Jatropha, an oil-yielding tree that can grow on degraded soils in arid conditions, is one promising feedstock that would not have to compete for valuable agricultural land. A UK company, D1 Oils plc, has made arrangements to cultivate this plant along train tracks in India, on mining-degraded soils in the Philippines and on a waste water dumping ground in Egypt.

The economic viability of biodiesel from jatropha depends largely upon seed yields. While aiming to cultivate biodiesel in the developing world, D1 Oils plc has chosen jatropha as its primary feedstock due to the plant’s high oil content, as well as its ability to tolerate a wide range of climates. In addition, its productive lifespan consists of as much as 30 years.

A significant step in the evolution of D1 Oils plc was marked by a specific agreement. It was signed to form a joint venture in China, 51% owned by D1 Oils plc, that would not only grow the plants, but would have a refinery ability to produce 20,000 tonnes of biodiesel a year. The £2.5m start-up costs would be financed entirely by the Chinese. The Indian government granted a licence for the export of jatropha seeds for use in China and elsewhere.

D1 Oils plc announced its expansion in Madagascar two months later. There were spotted 17,000 hectares of existing jatropha plantations. The company made arrangements in order to harvest the output, despite the fact that the trees were being used as supports for growing vanilla.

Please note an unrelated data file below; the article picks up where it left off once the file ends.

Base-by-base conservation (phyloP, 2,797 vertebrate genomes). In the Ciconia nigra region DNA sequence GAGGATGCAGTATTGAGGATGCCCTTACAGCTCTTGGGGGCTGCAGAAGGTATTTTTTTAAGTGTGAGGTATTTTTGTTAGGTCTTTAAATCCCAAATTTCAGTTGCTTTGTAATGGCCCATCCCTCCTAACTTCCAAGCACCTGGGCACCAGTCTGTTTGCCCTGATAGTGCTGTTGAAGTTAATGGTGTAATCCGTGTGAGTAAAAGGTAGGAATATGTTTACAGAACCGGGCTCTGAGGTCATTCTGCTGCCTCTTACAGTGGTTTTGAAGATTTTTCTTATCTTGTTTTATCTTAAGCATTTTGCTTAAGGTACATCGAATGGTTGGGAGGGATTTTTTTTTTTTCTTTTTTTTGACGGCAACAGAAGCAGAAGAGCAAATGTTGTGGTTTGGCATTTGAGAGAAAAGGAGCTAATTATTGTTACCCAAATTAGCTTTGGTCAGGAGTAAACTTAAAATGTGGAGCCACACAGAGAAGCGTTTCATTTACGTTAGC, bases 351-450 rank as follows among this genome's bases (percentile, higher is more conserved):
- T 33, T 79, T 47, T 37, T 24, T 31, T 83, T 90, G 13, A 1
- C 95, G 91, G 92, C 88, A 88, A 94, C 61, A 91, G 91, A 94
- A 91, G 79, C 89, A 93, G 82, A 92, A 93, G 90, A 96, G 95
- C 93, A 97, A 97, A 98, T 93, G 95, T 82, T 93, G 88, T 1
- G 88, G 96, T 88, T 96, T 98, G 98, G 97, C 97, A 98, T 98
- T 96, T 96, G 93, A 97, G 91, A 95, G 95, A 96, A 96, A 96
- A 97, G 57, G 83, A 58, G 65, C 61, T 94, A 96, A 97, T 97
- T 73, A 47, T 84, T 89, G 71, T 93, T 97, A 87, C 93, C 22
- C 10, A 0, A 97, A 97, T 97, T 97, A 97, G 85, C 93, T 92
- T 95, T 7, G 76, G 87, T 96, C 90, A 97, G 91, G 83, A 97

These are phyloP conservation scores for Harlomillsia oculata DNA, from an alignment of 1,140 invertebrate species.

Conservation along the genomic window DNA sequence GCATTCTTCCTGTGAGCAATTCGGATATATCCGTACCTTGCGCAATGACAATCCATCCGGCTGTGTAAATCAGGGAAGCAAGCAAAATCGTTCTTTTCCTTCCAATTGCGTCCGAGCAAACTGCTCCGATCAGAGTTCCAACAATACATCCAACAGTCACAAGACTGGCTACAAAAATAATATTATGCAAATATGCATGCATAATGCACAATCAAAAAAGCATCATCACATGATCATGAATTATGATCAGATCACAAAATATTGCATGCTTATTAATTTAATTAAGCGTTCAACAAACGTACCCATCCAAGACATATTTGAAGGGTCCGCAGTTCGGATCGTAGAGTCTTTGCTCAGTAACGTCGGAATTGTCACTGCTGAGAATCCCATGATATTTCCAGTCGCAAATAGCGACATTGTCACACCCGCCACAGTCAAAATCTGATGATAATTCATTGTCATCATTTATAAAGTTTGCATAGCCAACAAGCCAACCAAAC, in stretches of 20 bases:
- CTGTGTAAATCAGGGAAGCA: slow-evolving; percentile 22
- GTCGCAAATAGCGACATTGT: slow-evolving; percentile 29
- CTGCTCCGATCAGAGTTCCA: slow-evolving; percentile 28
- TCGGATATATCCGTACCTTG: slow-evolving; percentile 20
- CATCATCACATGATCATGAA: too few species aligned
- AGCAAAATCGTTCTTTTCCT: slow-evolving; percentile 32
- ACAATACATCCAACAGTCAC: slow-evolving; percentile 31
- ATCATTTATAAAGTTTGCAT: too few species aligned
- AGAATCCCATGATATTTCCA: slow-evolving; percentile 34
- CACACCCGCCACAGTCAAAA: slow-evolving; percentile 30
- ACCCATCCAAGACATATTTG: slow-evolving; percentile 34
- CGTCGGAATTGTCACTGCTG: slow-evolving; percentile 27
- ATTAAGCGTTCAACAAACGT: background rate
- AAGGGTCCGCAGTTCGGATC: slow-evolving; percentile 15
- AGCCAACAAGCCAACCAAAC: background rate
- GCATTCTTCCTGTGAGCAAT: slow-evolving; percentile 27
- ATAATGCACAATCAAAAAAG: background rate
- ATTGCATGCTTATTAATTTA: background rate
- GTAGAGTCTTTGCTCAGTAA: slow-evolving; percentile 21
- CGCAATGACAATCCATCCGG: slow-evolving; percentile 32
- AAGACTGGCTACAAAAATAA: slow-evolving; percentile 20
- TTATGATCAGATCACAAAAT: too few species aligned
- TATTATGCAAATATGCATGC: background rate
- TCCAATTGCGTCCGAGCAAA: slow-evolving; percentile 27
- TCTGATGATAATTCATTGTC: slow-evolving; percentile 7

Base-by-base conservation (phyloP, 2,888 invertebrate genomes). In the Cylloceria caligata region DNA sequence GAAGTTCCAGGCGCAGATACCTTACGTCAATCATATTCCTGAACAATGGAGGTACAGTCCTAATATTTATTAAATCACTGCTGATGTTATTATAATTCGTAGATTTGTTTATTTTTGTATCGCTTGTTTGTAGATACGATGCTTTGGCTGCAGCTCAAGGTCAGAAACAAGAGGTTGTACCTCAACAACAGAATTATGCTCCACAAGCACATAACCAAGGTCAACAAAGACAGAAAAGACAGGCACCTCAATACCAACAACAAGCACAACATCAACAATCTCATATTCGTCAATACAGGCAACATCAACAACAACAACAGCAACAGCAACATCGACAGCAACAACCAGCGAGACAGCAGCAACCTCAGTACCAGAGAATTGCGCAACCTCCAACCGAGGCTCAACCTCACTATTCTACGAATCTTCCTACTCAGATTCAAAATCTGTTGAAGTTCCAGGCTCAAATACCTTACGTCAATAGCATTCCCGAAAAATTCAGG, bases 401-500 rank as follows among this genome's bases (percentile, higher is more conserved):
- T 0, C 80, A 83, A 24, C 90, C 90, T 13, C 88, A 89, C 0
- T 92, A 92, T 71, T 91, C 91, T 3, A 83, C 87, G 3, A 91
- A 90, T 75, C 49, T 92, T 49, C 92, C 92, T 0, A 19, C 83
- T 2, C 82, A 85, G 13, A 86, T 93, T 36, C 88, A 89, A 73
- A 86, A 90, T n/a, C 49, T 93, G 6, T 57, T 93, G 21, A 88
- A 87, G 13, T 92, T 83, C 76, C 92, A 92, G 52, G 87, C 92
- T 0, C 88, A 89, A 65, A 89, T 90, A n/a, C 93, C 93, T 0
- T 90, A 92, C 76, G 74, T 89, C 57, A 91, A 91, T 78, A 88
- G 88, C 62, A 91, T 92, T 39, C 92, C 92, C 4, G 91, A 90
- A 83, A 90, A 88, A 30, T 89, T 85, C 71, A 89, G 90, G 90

According to Hobson (2008), D1’s shares increased from an initial 150p to a peak of 475p in less than five months. Despite the mentioned increase, D1 Oils plc still had to demonstrate that it could grow, harvest and refine insufficient oil quantities along with finding markets.

Gradually, more hectares were brought into production, while refining capacity at Middlesbrough and overseas were coming on stream, but success in selling output had an unfortunate consequence. With supplies from jatropha trees insufficient to meet the amount of refined oil that D1 Oils plc had contracted to supply, it was necessary to buy inexpensive vegetable oil in 2006 to make up the shortfall.

According to Hobson (2008), D1’s share price graph shows a series of surges on hopes that the company would be taken over followed by a decline to ever lower troughs, with company shares dropping below 100p for the first time in early 2008. In the meanwhile, the Group had run up increasing losses as cash was ploughed into the expanding operations. Therefore, it decided to withdraw from its UK refining business. This decision meant writing down the value of assets by £22.8 millions. Furthermore, the company was forced to place 64.4 million new shares at 25p each, which comprised a 34% discount to the stock market price of 37.75p.